> > > - Hyphenation patterns are specified in terms of the output encoding.
> > > This means that every character appearing in the hyphenation rules
> > > must have a physical slot in the selected font.
> > only in the internal storage format for patterns used within TeX. On the
> > abstract level this is not at all true even though the source format of
> > existing patterns tend to be written in this form as well.
> Frank also made an earlier comment in this regard, which, while true,
> is of marginal relevance to the discussion of multi-lingual/-encoded
Marcel's summary was trying to put forward technical points to be able to
weight them against each other. I was simply trying to put them technicaly
right where i considered them wrong. but i disagree with you when you say that
it has nothing to do with it.
> Yes, it is nice if hyphenation pattern input files use symbolic
> representaions of characters (\ss) rather than hex code values
> so they can be used for different font encodings. But the font
> encoding must be selected when the format is generated! This
> doesn't help the user who wants to use various font encodings,
> and it certainly does not facilitate multi-encoded documents.
you are right that the hyphenation patterns have to be selected at format
generation time so that you are unable to actually extend that set for a
single document. however, with "these days" TeX implementations there is
typically enough room to actually store mutiple patterns and that means that
for typical usages at a site you can combine all the patterns needed (for
several languages and several font encodings)
don't forget that in many cases the largest pattern set can in fact serve for
several font encodings if they (for the character set of the corresponding
language) actually have the same slot positions in the font encoding.
> For hyphenation purposes, multiple encodings must be treated as
> multiple languages.
technically you are right but you are in fact pointing with your statement at
the basic error Don made with TeX3x: calling something \newlanguage and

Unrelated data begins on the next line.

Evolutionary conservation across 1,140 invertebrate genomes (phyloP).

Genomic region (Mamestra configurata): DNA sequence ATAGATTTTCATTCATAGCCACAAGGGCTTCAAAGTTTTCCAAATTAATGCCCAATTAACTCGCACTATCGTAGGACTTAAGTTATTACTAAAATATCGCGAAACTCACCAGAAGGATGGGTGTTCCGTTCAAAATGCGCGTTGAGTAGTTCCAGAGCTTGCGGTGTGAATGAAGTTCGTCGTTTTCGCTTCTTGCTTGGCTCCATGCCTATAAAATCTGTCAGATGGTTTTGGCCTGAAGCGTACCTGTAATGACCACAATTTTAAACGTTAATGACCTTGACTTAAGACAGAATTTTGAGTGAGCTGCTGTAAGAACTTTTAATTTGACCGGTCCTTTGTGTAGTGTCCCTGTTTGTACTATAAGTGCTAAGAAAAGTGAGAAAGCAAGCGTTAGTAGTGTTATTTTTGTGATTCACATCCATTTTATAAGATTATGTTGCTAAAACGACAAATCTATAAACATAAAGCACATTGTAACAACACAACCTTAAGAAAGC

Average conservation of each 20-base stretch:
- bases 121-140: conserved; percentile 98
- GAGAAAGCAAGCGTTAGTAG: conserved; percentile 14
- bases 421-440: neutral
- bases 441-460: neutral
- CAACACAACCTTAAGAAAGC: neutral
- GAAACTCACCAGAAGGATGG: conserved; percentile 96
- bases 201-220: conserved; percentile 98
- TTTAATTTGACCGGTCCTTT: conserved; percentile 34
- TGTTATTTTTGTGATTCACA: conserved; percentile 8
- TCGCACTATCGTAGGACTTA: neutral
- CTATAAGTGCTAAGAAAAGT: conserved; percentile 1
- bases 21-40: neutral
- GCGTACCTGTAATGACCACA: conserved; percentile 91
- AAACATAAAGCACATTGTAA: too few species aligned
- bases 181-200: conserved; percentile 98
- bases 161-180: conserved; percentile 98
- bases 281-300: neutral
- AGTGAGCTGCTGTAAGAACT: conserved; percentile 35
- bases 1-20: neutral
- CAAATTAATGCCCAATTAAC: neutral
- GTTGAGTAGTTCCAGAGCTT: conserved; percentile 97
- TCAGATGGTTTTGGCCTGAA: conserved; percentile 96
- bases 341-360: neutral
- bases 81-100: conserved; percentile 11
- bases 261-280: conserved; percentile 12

\language when in fact it should have been called something very different.
a lot of the problems result from using the TeXnical) term.
so no: not multiple encodings have to be treated as multiple languages but
within one language you need to store for each font encoding used which of the
pointer-to-hyphenation-patterns-related-to-some-output-encoding's you have to
apply when typesetting in this encoding.
and given that you (these days) can store a suitable number of such
pointer-to-hyphenation-patterns-related-to-some-output-encoding's you can with
a single format typeset multiscript documents for a number of combinations of
scripts. Clearly you have a limit so if you want to be able to typeset in too
many combinations you need a number of formats but thats in practice not a
However, to be able to automatically generate those internal
pointer-to-hyphenation-patterns-related-to-some-output-encoding's you need the
hyphenation patterns externally stored in something which is independed of the
> This again points to the need for babel to
> specify the desired/required font (encoding) when it selects
> a language.
yes. if we take the approach outlined with my xnfss code enabling the the
specification and use of multiple encodings per language then such a list
should be attached to each language. you would then associate with each such
encoding per language a suitable
pointer-to-hyphenation-patterns-related-to-some-output-encoding (in a number
of cases it could be the same one, eg OT1 and T1 for German would share the
same) and if you don't have an appropriate
pointer-to-hyphenation-patterns-related-to-some-output-encoding you could
select the "no-hypenation" one (or raise an error and ask for a different
> > > However, logically
> > > hyphenation should not depend on output encoding, and one should be
> > > able to mix fonts with different output encodings without losing
> > > correct hyphenation.
> > yes, and it is possible without technical problems (in theory)
> Possible in TeX as it stands??? Only by loading the patterns
> resolved for each encoding.
of course, but the resolvement process you be happening abslutely
automatically in the background which why i say possible without technical
problems. and i said "in theory" because that requires hyphenation patterns
externally stored in a way that i can (for any font encoding) generate from
them the appropriate internal
pointer-to-hyphenation-patterns-related-to-some-output-encoding form without
> Or does "in theory" really mean
> what it says -- not in practice.
> > > - It is rather hard to make a new font available under LaTeX.
> > > Essentially one must create a virtual font which has all the
> > > character slots in the places where hyphenation expects them to be.
> > wrong.
> Wrong...I guess. Maybe Frank runs LaTeX on initex and has patched
> fontenc.sty to load patterns for whatever font encoding is requested.
unfortunately that isn't any longer possible with TeX as the hyphenation tree
is compacted and doesn't allow addition after the first use (ie after a